Growing Organic Vegetables in Greenhouse
Monsoon is soon going to hit us and my friends it does come along pricey vegetables and you won’t get your favorites one in your cart
How would you like to grow healthy and delicious organic vegetables in your own kitchen garden in any season at minimal cost? Here are we present greenhouse planting guide and stepwise suggestions for growing vegetables in a greenhouse year-round with your own greenhouse.
A guide to growing Organic Vegetables in Greenhouse
A greenhouse is a great asset to achieve a successful organic garden project it facilitates gardeners to make the most use of the sun. Even the smallest, unheated structure will allow gardeners to go beyond the seasons and produce good crops of a wide range of vegetables o their own.
Difference between Polyhouse and Greenhouse
Let’s start with clearing a common confusion i.e. difference between Polyhouse and Greenhouse
In simple one line Polyhouse is a type of greenhouse the difference lies in the cladding material. A greenhouse is a broader term and Polyhouse is one type of greenhouse where cladding material is made up of polyethylene
Polyhouse is an inflated structure shielded with UV Film in which required light intensity, heat, and humidity is optimally preserved for plants. It is a structure under which gardening is possible to round the year and also in adverse weather conditions. The solar radiation falling on it passes through it and the thermal energy inside the greenhouse gets trapped, which is emitted by the objects that are kept inside, this phenomenon is commonly called as “greenhouse effect” from there is name is originated.
The greenhouse is most suitable for the home gardening purpose as it cost-effective than Polyhouse
The durability of the Polyhouse is much more in comparison to other types of Greenhouse.
Advantages of Greenhouse gardening
The yield can go about 10-12 times higher than that of usual outdoor gardening depending upon the type of greenhouse, type of crop planted, and environmental control facilities.
Ideally, it is well suited for vegetables and flower crops.
You can get year-round production irrespective of their growing season.
Disease-free and superior transplants can be produced constantly.
The water requirement of crops is very limited and can be easily controlled.
Maintenance of stock plants and grafted plantlets can be done means you reap the fruit of your hard work along with fun experimentation.
Modern techniques such as Hydroponic (Soil-less culture), Aeroponics, and Nutrient film techniques are also possible under greenhouse cultivation which is a common answer for how to grow organic vegetables indoors
It makes you utilize your area or property otherwise abandoned
You can grow plants undisturbed from biotic and abiotic factors of environment which mean more yields
Important points to be considered to become successful in Greenhouse gardening
Before deciding to start greenhouse gardening, you have to consider the following point to become successful in greenhouse gardening
Site: The closer to the house or garden your greenhouse is constructed, the more you are likely to make use of it. Also, think about access to electricity and water
Look for a leveled area with utmost exposure to the sun. If possible, find a site where the greenhouse will be getting at least 6 hours of direct sunlight every day during the winter season. If you don’t have an area with adequate sunlight, grow lights can be added to compensate for it.
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You must select greenhouse depending upon your budget, choice of crops to be grown and facility you wish to include
Consult a reliable service provider for setting up the greenhouse many greenhouse construction companies available in the market contact them, go through their greenhouse business plan and check past company projects (work quality) & negotiate for the greenhouse construction rate.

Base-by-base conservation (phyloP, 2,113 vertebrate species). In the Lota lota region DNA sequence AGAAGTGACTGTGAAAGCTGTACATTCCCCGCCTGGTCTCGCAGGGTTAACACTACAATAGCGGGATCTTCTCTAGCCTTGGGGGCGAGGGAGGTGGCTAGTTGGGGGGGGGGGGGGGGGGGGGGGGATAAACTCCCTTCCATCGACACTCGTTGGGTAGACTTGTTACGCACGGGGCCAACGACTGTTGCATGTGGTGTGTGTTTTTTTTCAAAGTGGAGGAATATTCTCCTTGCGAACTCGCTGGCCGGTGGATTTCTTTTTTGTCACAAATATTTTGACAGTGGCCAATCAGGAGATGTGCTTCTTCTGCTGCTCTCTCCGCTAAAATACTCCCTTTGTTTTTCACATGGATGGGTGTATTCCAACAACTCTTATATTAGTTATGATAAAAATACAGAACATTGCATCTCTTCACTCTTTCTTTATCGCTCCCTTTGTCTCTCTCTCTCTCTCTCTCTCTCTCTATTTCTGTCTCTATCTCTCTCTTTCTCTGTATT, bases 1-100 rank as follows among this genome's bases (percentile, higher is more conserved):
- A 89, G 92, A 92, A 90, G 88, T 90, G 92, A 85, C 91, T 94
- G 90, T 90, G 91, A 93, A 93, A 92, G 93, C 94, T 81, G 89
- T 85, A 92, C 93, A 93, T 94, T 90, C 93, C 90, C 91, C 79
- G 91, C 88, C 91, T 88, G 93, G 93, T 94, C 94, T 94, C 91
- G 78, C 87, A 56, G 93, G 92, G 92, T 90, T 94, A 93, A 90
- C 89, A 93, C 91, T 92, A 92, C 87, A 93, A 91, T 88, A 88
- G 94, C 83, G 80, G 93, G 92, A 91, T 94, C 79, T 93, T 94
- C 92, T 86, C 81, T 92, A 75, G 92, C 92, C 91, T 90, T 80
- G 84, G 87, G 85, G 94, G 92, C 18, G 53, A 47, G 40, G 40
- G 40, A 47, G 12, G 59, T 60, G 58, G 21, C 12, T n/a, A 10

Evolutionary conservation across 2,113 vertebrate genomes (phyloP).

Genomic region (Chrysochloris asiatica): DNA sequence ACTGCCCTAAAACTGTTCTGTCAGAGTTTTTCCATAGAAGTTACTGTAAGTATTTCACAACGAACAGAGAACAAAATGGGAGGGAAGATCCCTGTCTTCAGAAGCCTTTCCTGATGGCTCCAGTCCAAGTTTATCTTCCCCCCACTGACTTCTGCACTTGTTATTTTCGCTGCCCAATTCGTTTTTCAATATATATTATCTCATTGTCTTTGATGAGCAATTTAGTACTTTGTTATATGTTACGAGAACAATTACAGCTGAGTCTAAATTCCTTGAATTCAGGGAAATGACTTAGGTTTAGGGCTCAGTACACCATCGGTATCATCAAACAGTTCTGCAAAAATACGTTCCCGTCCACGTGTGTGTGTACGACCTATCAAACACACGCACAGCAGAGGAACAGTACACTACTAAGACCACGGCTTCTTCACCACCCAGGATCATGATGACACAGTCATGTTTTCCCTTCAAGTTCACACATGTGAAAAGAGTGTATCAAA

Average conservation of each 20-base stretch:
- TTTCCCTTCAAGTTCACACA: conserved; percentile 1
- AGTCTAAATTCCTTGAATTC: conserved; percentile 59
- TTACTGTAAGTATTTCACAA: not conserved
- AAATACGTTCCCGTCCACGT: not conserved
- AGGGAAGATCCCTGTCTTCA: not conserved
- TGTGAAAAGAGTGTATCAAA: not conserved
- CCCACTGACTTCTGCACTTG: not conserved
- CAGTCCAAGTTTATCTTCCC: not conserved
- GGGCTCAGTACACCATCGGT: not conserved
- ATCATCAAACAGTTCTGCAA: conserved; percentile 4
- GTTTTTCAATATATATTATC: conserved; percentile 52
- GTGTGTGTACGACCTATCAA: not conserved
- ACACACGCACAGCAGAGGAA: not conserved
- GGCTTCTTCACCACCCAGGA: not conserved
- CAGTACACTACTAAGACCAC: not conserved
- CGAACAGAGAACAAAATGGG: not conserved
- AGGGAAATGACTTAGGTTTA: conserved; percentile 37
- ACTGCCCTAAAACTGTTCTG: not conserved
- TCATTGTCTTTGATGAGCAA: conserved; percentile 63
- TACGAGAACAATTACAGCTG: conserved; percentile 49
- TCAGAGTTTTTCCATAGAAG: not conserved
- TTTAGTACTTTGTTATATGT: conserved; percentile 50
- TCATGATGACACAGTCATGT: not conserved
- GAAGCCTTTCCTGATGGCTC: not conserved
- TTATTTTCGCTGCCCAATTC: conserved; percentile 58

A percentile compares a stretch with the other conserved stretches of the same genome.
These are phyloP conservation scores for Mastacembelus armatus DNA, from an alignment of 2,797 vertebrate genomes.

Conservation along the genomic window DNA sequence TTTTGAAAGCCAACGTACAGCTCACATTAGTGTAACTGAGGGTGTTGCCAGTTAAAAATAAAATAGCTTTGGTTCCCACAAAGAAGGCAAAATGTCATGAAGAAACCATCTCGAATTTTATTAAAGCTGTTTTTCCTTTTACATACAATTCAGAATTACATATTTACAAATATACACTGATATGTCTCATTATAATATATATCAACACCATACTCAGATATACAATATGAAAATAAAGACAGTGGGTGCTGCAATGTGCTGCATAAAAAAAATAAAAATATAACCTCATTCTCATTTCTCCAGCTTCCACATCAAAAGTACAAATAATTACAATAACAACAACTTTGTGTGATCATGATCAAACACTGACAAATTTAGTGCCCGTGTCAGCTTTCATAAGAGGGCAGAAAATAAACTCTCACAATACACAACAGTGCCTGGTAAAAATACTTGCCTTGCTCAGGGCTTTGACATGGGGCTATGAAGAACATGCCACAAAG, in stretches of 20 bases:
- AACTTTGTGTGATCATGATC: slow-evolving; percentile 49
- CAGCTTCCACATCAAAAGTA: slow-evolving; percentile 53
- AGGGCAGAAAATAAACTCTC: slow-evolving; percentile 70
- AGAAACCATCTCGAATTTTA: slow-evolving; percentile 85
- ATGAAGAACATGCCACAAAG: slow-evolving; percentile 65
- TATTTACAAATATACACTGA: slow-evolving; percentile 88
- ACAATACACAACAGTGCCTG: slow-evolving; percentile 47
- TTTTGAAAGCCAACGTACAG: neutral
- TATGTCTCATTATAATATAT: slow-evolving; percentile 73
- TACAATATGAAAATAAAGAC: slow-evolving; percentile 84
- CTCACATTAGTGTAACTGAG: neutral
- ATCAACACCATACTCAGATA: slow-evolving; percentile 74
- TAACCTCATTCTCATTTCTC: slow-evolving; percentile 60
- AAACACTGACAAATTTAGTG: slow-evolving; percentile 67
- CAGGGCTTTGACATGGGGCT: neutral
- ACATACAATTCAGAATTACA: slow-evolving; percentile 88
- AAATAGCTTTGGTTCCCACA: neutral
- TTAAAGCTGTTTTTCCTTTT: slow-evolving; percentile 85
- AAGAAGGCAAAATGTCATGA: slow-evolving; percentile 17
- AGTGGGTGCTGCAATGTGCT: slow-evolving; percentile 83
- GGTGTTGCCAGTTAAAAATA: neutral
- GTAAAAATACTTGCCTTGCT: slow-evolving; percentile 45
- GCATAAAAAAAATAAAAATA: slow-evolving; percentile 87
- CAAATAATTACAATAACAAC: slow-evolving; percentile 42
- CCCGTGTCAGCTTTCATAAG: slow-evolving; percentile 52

You can also apply for a government subsidy if the cost grows very high.
Good water quality must be continuously available.
The selected place should be pollution-free this becomes more vital when you are going for organic gardening.
The place should be large enough to accommodate everything related to gardening be it sowing, irrigation, and harvesting.
The drainage of the water should be excellent and channels must be marked beforehand.
Do’s and Dont’s of growing Organic vegetables in the Greenhouse
Following are the tips for organic vegetable gardening for beginners
When practicing organic gardening you must pursue strict guidelines. Organic plants and soil material should not make contact with any building materials that could endanger their organic status, for example, wood treated with prohibited substances.
You may also produce both organic as well as non-organic plants in the same greenhouse if space allows, but in any way, you can’t let the non-organic plants and growing materials contaminate the organic ones in any form. Protecting against contamination can consist of installing partition that separates the two areas and a different ventilation system that also avoids cross-contamination
Organic farming is a system that excludes the use of synthetic fertilizers, pesticides, and any kind of growth regulators. Organic farmers rely a lot on crop rotations, crop residues, animal manures, legumes, green manures, and organic wastes to feed the soil and supply required plant nutrients. Insects, pests, weeds, and other diseases are managed by mechanical cultivation, and cultural, biological controls.
No single fertilizer will supply all of the essential elements required, but a combination of organic products can be formulated. Liquid fertilizers can be applied through specialized irrigation lines by a technique known as fertigation which is a common practice in greenhouse production. Fertigation can offer supplemental doses of these nutrients, especially at critical periods.
Variety selection of plants/seeds
Variety or cultivar selection plays a significant role in greenhouse vegetable production. Cultivars that are disease resistant, insect –pest resistant, and having the ability to perform well under greenhouse climatic conditions should be preferred.
Greenhouse vegetable gardening system
You can produce greenhouse vegetable plants straight in the soil within the enclosure, but container gardening is a more resourceful use of space. You can take benefit of all three dimensions by introducing planters on shelves, using trellis systems for vining plants and hanging planters for the smaller vines, for example, cherry tomatoes and strawberries.